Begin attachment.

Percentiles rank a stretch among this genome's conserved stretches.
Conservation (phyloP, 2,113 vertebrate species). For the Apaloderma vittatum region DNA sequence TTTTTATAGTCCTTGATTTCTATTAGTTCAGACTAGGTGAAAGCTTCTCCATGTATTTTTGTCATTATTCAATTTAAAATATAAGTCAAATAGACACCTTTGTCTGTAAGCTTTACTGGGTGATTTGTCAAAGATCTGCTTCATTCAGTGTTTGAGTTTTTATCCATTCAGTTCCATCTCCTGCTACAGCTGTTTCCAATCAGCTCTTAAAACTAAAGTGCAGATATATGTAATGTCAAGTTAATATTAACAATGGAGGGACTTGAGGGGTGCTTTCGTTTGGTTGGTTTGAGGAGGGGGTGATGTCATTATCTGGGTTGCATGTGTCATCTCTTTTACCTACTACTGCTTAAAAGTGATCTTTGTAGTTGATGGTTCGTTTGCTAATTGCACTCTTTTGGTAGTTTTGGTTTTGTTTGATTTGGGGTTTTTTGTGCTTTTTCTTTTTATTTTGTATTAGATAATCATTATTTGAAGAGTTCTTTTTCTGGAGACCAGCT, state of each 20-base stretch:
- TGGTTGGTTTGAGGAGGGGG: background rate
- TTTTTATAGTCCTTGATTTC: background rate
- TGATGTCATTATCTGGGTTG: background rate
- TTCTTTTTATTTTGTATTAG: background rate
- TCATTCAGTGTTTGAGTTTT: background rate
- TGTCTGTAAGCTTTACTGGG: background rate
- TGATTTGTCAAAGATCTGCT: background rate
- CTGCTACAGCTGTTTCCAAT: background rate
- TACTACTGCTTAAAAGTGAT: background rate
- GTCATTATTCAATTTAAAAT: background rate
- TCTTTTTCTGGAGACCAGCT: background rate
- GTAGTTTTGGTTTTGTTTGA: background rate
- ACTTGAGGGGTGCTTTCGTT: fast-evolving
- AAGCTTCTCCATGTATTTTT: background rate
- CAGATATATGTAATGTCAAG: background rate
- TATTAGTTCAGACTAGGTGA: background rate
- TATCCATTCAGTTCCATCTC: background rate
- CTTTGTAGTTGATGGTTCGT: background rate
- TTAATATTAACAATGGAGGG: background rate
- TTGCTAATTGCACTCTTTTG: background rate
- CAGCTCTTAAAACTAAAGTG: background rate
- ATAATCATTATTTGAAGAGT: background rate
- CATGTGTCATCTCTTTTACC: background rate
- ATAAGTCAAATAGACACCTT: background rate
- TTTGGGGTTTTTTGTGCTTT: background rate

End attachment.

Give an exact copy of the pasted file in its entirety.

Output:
Percentiles rank a stretch among this genome's conserved stretches.
Conservation (phyloP, 2,113 vertebrate species). For the Apaloderma vittatum region DNA sequence TTTTTATAGTCCTTGATTTCTATTAGTTCAGACTAGGTGAAAGCTTCTCCATGTATTTTTGTCATTATTCAATTTAAAATATAAGTCAAATAGACACCTTTGTCTGTAAGCTTTACTGGGTGATTTGTCAAAGATCTGCTTCATTCAGTGTTTGAGTTTTTATCCATTCAGTTCCATCTCCTGCTACAGCTGTTTCCAATCAGCTCTTAAAACTAAAGTGCAGATATATGTAATGTCAAGTTAATATTAACAATGGAGGGACTTGAGGGGTGCTTTCGTTTGGTTGGTTTGAGGAGGGGGTGATGTCATTATCTGGGTTGCATGTGTCATCTCTTTTACCTACTACTGCTTAAAAGTGATCTTTGTAGTTGATGGTTCGTTTGCTAATTGCACTCTTTTGGTAGTTTTGGTTTTGTTTGATTTGGGGTTTTTTGTGCTTTTTCTTTTTATTTTGTATTAGATAATCATTATTTGAAGAGTTCTTTTTCTGGAGACCAGCT, state of each 20-base stretch:
- TGGTTGGTTTGAGGAGGGGG: background rate
- TTTTTATAGTCCTTGATTTC: background rate
- TGATGTCATTATCTGGGTTG: background rate
- TTCTTTTTATTTTGTATTAG: background rate
- TCATTCAGTGTTTGAGTTTT: background rate
- TGTCTGTAAGCTTTACTGGG: background rate
- TGATTTGTCAAAGATCTGCT: background rate
- CTGCTACAGCTGTTTCCAAT: background rate
- TACTACTGCTTAAAAGTGAT: background rate
- GTCATTATTCAATTTAAAAT: background rate
- TCTTTTTCTGGAGACCAGCT: background rate
- GTAGTTTTGGTTTTGTTTGA: background rate
- ACTTGAGGGGTGCTTTCGTT: fast-evolving
- AAGCTTCTCCATGTATTTTT: background rate
- CAGATATATGTAATGTCAAG: background rate
- TATTAGTTCAGACTAGGTGA: background rate
- TATCCATTCAGTTCCATCTC: background rate
- CTTTGTAGTTGATGGTTCGT: background rate
- TTAATATTAACAATGGAGGG: background rate
- TTGCTAATTGCACTCTTTTG: background rate
- CAGCTCTTAAAACTAAAGTG: background rate
- ATAATCATTATTTGAAGAGT: background rate
- CATGTGTCATCTCTTTTACC: background rate
- ATAAGTCAAATAGACACCTT: background rate
- TTTGGGGTTTTTTGTGCTTT: background rate